The Land That Time Forgot

By Edgar Rice Burroughs

Page 61

fifteen miles the first day, camping on the bank of a large
stream which runs southward. Game was plentiful and we saw several
varieties which we had not before encountered in Caspak. Just before
making camp we were charged by an enormous woolly rhinoceros, which
Plesser dropped with a perfect shot. We had rhinoceros-steaks for
supper. Ahm called the thing "Atis." It was almost a continuous
battle from the time we left the fort until we arrived at camp. The
mind of man can scarce conceive the plethora of carnivorous life in
this lost world; and their prey, of course, is even more abundant.

The second day we marched about ten miles to the foot of the cliffs.
Passed through dense forests close to the base of the cliffs. Saw
manlike creatures and a low order of ape in one band, and some of the
men swore that there was a white man among them. They were inclined to
attack us at first; but a volley from our rifles caused them to change
their minds. We scaled the cliffs as far as we could; but near the top
they are absolutely perpendicular without any sufficient cleft or
protuberance to give hand or foot-hold. All were disappointed, for we
hungered for a view of the ocean and the outside world. We even had a
hope that we might see and attract the attention of a passing ship. Our
exploration has determined one thing which will probably be of little
value to us and never heard of beyond Caprona's walls--this crater was
once entirely filled with water. Indisputable evidence of this is on
the face of the cliffs.

Our return journey occupied two days and was as filled with adventure
as usual. We are all becoming accustomed to adventure. It is beginning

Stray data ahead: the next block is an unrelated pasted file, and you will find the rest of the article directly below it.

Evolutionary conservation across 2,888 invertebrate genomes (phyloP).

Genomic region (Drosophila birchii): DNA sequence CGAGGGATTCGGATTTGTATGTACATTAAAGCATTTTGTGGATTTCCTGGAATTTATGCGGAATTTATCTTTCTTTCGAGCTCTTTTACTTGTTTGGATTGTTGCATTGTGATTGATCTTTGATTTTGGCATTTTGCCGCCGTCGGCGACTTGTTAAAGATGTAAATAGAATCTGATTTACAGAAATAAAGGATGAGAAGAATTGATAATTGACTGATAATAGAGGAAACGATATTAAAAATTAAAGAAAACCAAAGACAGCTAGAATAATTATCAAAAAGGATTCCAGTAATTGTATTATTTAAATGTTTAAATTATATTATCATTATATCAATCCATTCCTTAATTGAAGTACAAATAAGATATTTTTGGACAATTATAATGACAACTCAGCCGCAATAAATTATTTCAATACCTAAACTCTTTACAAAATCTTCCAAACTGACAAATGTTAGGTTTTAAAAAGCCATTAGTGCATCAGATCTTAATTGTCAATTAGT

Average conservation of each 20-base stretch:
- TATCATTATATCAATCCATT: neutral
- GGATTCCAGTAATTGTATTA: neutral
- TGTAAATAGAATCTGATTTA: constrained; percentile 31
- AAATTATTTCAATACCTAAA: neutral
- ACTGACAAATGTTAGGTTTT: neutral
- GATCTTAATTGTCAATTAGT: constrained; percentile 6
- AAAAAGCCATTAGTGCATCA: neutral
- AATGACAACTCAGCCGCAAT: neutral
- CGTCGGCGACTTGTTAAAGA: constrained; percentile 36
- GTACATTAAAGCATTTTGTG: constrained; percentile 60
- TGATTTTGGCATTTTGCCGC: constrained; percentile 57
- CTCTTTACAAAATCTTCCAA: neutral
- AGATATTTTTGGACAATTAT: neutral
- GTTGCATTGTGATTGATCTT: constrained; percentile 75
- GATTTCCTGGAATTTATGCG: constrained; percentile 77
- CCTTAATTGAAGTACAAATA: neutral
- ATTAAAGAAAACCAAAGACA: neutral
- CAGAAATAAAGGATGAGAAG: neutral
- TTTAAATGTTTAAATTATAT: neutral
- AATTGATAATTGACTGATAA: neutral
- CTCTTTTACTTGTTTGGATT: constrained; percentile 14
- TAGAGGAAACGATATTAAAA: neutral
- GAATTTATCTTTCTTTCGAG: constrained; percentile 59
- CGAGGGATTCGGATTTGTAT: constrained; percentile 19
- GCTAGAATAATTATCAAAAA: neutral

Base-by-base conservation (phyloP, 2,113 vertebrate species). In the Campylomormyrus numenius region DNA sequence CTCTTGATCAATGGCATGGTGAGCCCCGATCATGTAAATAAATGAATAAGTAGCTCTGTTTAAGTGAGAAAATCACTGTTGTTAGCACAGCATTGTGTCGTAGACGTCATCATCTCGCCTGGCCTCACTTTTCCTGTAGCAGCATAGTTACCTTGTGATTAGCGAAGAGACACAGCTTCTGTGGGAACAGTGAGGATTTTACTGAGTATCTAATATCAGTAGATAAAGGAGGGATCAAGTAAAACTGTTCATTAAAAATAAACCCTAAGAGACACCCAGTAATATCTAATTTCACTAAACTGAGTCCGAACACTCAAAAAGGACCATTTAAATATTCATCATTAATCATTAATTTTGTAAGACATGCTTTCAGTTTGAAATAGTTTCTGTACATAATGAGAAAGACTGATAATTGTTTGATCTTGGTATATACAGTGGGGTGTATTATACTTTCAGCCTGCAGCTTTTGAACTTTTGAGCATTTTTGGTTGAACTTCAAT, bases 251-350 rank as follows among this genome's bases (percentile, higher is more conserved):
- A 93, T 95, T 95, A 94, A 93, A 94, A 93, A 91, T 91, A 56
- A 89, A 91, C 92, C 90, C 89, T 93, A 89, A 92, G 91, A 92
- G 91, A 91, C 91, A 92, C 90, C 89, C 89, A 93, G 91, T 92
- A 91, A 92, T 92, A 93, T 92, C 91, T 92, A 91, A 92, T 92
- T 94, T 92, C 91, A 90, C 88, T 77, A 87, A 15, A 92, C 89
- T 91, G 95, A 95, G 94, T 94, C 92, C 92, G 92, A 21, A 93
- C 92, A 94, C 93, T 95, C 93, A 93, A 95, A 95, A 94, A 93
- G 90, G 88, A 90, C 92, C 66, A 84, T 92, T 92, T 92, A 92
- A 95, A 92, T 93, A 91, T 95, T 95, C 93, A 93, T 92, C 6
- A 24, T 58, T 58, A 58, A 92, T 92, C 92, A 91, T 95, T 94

to pall on us. We suffered no casualties and there was no illness.

I had to smile as I read Bradley's report. In those four days he had
doubtless passed through more adventures than an African big-game
hunter experiences in a lifetime, and yet he covered it all in a few
lines. Yes, we are becoming accustomed to adventure. Not a day passes
that one or more of us does not face death at least once. Ahm taught
us a few things that have proved profitable and saved us much
ammunition, which it is useless to expend except for food or in the
last recourse of self-preservation. Now when we are attacked by large
flying reptiles we run beneath spreading trees;

Last Page Next Page

Text Comparison with The Mucker

Page 9
Billy Byrne had not been scrapping with third- and fourth-rate heavies, and sparring with real, live ones for nothing.
Page 21
" "If they've been drifting for any considerable number of weeks without food or water," hazarded Billy Mallory, "about the only things they'll need'll be what we didn't have the foresight to bring along--an undertaker and a preacher.
Page 94
And at last she was rewarded by seeing the flow of blood quelled and signs of returning consciousness appear.
Page 98
It would have been an impossible feat for an ordinary man in the pink of condition, but the mucker, weak from pain and.
Page 147
It ain't like I was goin' to stick a guy up for his roll.
Page 159
His hand flew to the pocket in which.
Page 164
There was something familiar in the swing of the giant frame of one of the men.
Page 171
Dink went down and out for the count--for several counts, in fact.
Page 178
In the pitch darkness he could recognize no one; but to be on the safe side he hit out promiscuously until he had driven them all from the door, then he stood with his back toward it--the inmates of the room his prisoners.
Page 181
They were swarthy, ragged ruffians, fully armed, and with an equipment which suggested that they might be a part of a quasi-military organization.
Page 189
An hour before dawn I will send two men--they will be our best shots--on ahead.
Page 195
"Seein' as how I was sent to guard Bridge an' Mig, I makes them dismount and hunt cover, and then me an' my men wades in and cleans up the bunch.
Page 204
Billy had had business before with similar safes.
Page 209
"This, then, must be the second door," he soliloquized, "and it is upon my right.
Page 225
of Pesita and his retainers.
Page 244
Quickly she came to his side and motioned him to rise while she tugged at the knots which held the bonds in place about his arms.
Page 251
The Mexicans kept in a group by themselves a little in rear of the others--it was not their trouble.
Page 256
"They's water there," and he pointed ahead at the green splotch upon the gray.
Page 272
" Pesita did as he was bid, his yellow face pasty with rage.
Page 273
"There's Rozales," he said.